In the existing double-stem row growing system 18% of ripe fruit were harvested, and the average cycle time to pick one fruit was 24 s. Here, SWEEPER performs about 4 times better than CROPS (6% and 106 s). A good progress; remaining bottlenecks are mainly speed, fruit clustering, occlusion of peppers by leafs and the fact that in a double-stem row cropping system only half of the fruit can be reached and harvested. Taking into account the optimized cropping system, it performed better. In a simulated optimal crop, for a single stem-row assumption, with most occluding leaves and fruit clusters pruned away beforehand, 61% of ripe fruit were harvested. This shows the potential that breeding or other ways to enhance fruit visibility and decrease fruit clustering will have for future robotic harvesting. This would require a whole systems approach in which crop breeding, a new single-stem row crop production system and enhancement of the robot performance form key elements. A fully autonomous robotic sweet pepper harvester, should be viable within 5-10 years.

In the meantime, the robot may be employed in an existing double-stem row cropping system to work as a co-assistant to manual pepper pickers. It requires a crop with lesser clustering and leaf occlusion, and further incremental enhancements for cycle-time (<10s), harvesting yield (~50%) and production losses (<1%). With small adaptations, results can also be used for other crops. In cucumber cropping systems, leaves are pruned continuously, which makes robotic harvesting even more easier than for sweet pepper.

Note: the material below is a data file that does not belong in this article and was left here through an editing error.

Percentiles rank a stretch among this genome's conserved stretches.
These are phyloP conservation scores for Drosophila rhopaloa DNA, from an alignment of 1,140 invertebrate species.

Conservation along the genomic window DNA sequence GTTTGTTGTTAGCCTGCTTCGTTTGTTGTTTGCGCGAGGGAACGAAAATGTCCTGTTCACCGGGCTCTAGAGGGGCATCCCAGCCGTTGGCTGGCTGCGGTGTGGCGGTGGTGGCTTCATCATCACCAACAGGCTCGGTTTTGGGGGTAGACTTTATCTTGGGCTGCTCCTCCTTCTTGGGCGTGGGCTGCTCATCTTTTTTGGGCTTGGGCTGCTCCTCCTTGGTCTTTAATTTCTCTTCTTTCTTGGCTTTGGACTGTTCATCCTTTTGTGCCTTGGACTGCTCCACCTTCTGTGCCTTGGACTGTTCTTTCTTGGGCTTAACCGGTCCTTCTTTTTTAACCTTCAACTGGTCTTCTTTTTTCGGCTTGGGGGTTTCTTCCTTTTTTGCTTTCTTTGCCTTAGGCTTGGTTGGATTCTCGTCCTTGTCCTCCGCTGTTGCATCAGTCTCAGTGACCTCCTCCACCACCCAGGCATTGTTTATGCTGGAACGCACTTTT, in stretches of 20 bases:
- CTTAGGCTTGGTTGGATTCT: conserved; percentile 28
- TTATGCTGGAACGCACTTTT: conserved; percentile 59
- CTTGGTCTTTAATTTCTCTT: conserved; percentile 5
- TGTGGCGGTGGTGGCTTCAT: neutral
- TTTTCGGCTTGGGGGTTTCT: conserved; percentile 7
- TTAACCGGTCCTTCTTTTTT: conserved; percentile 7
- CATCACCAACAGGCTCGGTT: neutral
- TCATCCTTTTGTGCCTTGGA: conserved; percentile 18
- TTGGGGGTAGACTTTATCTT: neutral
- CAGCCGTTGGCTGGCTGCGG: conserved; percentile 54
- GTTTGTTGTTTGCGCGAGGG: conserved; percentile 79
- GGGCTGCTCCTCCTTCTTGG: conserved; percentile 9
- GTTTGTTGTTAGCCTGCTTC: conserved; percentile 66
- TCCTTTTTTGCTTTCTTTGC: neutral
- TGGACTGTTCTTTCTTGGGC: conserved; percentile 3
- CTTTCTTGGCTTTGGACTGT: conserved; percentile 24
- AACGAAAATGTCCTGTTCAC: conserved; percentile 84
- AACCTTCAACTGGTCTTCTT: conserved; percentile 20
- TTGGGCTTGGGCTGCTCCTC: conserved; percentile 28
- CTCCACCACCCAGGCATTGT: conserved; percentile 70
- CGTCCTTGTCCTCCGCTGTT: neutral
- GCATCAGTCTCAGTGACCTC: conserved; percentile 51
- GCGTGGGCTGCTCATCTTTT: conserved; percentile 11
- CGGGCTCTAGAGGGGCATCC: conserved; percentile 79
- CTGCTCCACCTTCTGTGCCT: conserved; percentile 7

SWEEPER focussed on a challenging field for robotic applications in high-tech greenhouses with very unstructured and variable environments. Robots will replace manual labour, at least partly, in those cases where labour and cost form a bottleneck. Introduction of robots will initiate new jobs for robotic operators and maintenance, as well as change pickers work by having a robot as co-worker. Growers will profit by being more independent from availability of skilled personnel. Machine building companies will profit by new businesses like selling or leasing robots. Results are applicable to other agricultural domains like f.i. open field fruit harvesting. Dissemination activities triggered world-wide a vast amount of requests for collaboration in research and business propositions for harvesting other crops, f.i. cucumber, tomato, grapes, apple, cardamom, banana, and coco palms. The consortium will exploit the results in future R&D and private-public projects.
Camera system tested with manipulator in greenhouse
Sweet pepper crop grown in a Dutch high-tech greenhouse
End-effector of final system (camera, flash light, cutting tool, catching device)
SWEEPER Final system harvesting peppers in commercial greenhouse
SWEEPER Final system in commercial greenhouse (side view, open body)
Prototype tested in a commercial greenhouse (close up)
Artist Impression of the sweet pepper harvesting robot
Prototype with first version end-effector tested in lab
Prototype tested in a commercial greenhouse (overview)
Yellow sweet peppers (close up)
SWEEPER Final system in commercial greenhouse (front/side view)
Result of pepper detection software module (screenshot)